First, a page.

Friday, March 28, 2008

Memo to the Next President on Education Reform

Lawrence Summers on education reform;

Q: ...As I told you I’m writing an essay for the next president of the United States with recommendations for federal higher education policy. Would you give me three major recommendations you would like to have in the book to be presented to her?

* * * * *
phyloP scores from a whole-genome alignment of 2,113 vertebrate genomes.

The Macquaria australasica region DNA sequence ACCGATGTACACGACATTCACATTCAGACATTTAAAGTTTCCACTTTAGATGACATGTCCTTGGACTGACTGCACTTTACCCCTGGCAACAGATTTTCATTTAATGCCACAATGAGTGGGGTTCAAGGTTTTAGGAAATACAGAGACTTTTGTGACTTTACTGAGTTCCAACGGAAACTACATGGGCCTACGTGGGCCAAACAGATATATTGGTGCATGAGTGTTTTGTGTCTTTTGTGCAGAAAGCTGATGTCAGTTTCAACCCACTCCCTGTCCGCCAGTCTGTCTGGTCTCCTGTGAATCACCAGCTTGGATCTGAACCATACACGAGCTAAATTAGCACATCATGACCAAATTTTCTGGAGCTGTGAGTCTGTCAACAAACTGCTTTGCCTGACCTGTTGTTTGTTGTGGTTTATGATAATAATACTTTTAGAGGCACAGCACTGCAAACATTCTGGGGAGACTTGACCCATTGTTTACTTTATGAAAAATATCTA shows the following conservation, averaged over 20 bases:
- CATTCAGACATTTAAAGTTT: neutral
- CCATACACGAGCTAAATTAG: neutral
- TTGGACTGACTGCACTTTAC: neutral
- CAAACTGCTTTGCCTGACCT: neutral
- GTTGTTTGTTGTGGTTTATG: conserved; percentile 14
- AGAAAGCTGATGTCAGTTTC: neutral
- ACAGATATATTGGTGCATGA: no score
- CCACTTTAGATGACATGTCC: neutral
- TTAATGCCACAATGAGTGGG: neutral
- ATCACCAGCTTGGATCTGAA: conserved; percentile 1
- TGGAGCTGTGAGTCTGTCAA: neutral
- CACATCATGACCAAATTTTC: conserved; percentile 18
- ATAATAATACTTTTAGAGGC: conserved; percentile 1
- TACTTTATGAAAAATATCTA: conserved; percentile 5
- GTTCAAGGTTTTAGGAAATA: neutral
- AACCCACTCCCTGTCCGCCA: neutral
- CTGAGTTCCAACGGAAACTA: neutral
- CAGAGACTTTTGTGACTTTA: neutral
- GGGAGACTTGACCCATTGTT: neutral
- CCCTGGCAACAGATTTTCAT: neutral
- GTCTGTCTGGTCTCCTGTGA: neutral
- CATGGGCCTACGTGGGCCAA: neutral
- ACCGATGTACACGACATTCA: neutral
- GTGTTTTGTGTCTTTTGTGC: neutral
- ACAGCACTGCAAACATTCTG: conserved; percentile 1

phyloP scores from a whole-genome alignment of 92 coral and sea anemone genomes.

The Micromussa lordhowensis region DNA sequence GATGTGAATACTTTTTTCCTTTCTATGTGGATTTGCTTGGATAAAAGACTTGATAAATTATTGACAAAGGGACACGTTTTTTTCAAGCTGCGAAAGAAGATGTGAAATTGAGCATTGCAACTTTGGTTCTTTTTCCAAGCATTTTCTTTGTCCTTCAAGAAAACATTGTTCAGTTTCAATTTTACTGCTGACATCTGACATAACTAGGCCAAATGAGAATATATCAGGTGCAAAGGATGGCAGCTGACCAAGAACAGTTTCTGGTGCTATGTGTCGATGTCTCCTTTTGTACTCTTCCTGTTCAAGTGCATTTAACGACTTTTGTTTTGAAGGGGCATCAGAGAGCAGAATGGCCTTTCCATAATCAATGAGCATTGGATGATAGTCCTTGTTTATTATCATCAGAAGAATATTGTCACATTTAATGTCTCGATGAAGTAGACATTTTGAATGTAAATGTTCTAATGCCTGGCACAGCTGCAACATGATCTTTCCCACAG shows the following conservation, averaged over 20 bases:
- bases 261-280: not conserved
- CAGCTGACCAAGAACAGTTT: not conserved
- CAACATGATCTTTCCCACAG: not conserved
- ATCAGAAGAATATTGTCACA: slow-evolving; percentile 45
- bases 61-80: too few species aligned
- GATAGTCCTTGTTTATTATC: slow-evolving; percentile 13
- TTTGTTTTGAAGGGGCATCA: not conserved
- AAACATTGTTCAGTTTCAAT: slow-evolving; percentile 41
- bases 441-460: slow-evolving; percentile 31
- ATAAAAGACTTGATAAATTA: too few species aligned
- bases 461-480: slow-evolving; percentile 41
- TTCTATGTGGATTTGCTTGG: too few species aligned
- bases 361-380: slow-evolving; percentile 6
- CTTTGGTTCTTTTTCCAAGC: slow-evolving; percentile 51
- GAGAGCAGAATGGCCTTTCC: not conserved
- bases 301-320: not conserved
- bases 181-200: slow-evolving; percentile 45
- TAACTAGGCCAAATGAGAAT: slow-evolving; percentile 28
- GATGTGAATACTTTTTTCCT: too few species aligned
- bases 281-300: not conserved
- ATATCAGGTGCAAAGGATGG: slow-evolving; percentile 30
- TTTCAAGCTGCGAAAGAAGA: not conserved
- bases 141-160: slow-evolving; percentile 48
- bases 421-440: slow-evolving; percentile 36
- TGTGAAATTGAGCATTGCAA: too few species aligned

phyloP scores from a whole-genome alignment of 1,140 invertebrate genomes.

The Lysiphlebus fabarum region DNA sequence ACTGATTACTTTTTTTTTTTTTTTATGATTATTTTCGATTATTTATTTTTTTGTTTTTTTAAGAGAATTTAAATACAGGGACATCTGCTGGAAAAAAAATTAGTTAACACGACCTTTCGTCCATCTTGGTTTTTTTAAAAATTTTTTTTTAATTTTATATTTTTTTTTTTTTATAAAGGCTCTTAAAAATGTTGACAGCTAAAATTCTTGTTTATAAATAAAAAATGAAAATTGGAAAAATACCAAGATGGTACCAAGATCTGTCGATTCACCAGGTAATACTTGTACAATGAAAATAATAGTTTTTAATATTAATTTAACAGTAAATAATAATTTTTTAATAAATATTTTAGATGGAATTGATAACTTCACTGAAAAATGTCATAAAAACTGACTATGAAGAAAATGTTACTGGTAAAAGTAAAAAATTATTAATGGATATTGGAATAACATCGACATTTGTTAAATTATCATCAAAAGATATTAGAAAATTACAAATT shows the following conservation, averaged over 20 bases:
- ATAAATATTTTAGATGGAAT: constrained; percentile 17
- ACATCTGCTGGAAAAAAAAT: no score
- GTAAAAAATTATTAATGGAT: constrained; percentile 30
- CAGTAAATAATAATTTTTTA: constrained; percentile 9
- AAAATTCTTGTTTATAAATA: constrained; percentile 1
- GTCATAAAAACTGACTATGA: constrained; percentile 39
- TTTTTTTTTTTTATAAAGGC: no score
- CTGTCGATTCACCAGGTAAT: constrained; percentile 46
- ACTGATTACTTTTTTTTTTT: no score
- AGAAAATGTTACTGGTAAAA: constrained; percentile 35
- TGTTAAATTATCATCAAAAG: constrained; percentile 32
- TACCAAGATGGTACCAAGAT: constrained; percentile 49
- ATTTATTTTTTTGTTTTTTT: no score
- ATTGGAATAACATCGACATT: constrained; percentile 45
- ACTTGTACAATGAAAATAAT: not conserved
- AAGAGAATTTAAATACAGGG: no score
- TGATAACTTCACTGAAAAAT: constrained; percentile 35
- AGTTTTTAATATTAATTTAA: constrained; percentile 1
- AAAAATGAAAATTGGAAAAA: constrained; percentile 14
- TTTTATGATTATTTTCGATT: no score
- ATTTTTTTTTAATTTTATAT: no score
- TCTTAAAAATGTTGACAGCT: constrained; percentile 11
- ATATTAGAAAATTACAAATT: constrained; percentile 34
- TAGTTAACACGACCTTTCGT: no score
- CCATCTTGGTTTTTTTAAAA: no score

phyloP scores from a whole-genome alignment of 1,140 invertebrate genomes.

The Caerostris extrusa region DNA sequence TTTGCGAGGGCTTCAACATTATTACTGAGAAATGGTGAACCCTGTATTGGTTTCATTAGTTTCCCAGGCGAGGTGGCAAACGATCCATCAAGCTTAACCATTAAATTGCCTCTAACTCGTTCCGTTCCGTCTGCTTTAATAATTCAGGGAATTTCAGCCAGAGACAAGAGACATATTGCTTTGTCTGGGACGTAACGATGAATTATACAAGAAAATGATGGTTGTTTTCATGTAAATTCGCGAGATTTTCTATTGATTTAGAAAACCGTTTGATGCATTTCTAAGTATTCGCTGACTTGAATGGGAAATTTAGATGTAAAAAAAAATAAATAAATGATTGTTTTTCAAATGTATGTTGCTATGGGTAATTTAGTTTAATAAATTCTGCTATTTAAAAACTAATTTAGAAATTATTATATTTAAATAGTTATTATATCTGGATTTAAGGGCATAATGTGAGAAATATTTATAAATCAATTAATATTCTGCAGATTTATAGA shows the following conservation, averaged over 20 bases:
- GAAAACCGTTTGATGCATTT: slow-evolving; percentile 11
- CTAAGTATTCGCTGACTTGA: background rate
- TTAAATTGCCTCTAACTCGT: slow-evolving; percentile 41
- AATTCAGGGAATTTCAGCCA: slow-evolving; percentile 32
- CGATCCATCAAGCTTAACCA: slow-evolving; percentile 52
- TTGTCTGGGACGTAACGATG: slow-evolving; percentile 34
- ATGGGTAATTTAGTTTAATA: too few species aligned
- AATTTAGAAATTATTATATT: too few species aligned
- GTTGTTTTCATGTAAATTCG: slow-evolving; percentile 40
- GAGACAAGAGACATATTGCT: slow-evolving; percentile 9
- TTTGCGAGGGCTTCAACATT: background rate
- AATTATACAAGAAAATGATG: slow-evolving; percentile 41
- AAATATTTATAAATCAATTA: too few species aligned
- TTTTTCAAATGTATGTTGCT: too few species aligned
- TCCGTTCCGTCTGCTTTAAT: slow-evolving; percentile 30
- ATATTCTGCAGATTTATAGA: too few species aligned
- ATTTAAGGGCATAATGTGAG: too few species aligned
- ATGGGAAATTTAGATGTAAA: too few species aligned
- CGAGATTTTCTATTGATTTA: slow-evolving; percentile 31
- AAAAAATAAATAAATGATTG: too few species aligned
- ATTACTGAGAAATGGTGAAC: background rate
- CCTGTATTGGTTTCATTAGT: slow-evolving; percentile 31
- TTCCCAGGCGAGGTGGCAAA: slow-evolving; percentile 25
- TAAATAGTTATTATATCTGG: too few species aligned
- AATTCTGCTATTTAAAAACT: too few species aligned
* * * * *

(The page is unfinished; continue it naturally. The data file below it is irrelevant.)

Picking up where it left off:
LS: I’ll make you a deal. You tell me for sure who is going to read it and I’ll give you three very good recommendations. First, there needs to be a substantial increase in reform in the availability of financial aid. It’s great that Harvard is able to do the kinds of thing that it is able to do with its $38 billion endowment, but it is really a tragedy that if you look in the United States today, as somebody put it very directly, rich dumb kids are much more likely to go to good universities than poor smart kids. You can just see it in the statistics and it’s wrong and it’s about financial aid and effort. That is the first thing I would say. The second I would say is that, much as my colleagues in higher education don’t like these ideas, it wouldn’t hurt to start thinking about ways of, at least on an informal basis, evaluating what happens in universities and trying to come to judgments about the effectiveness in education and research of different universities. I’m going to give you four. Third, to take one that will be sort of universally popular but difficult, it is nuts that at the beginning of the century, the beginning of the life science century, we are cutting the NIH for the first time in history, and people under 40 basically can’t get grants. It is just crazy, with all the progress that is possible. Last and not unimportant, there are few things that are crazier than the combination of tenure and mandatory retirement. It is sort of beyond belief that you have science departments in great universities where the decisions as to who the next generation is going to be made are being made by people in their 70s. Not only are they occupying larger amounts of laboratory space, filling slots that could be given to other people, they are also the decision makers with veto power as to who the scholars of the next generation are going to be, and it is just crazy. It would make a very substantial contribution to at least the leading institutions of higher education if an exemption were crafted for mandatory retirement. It should say something about how weird this is in a way that the professors who are least likely to retire are in the sciences. Something should be done.

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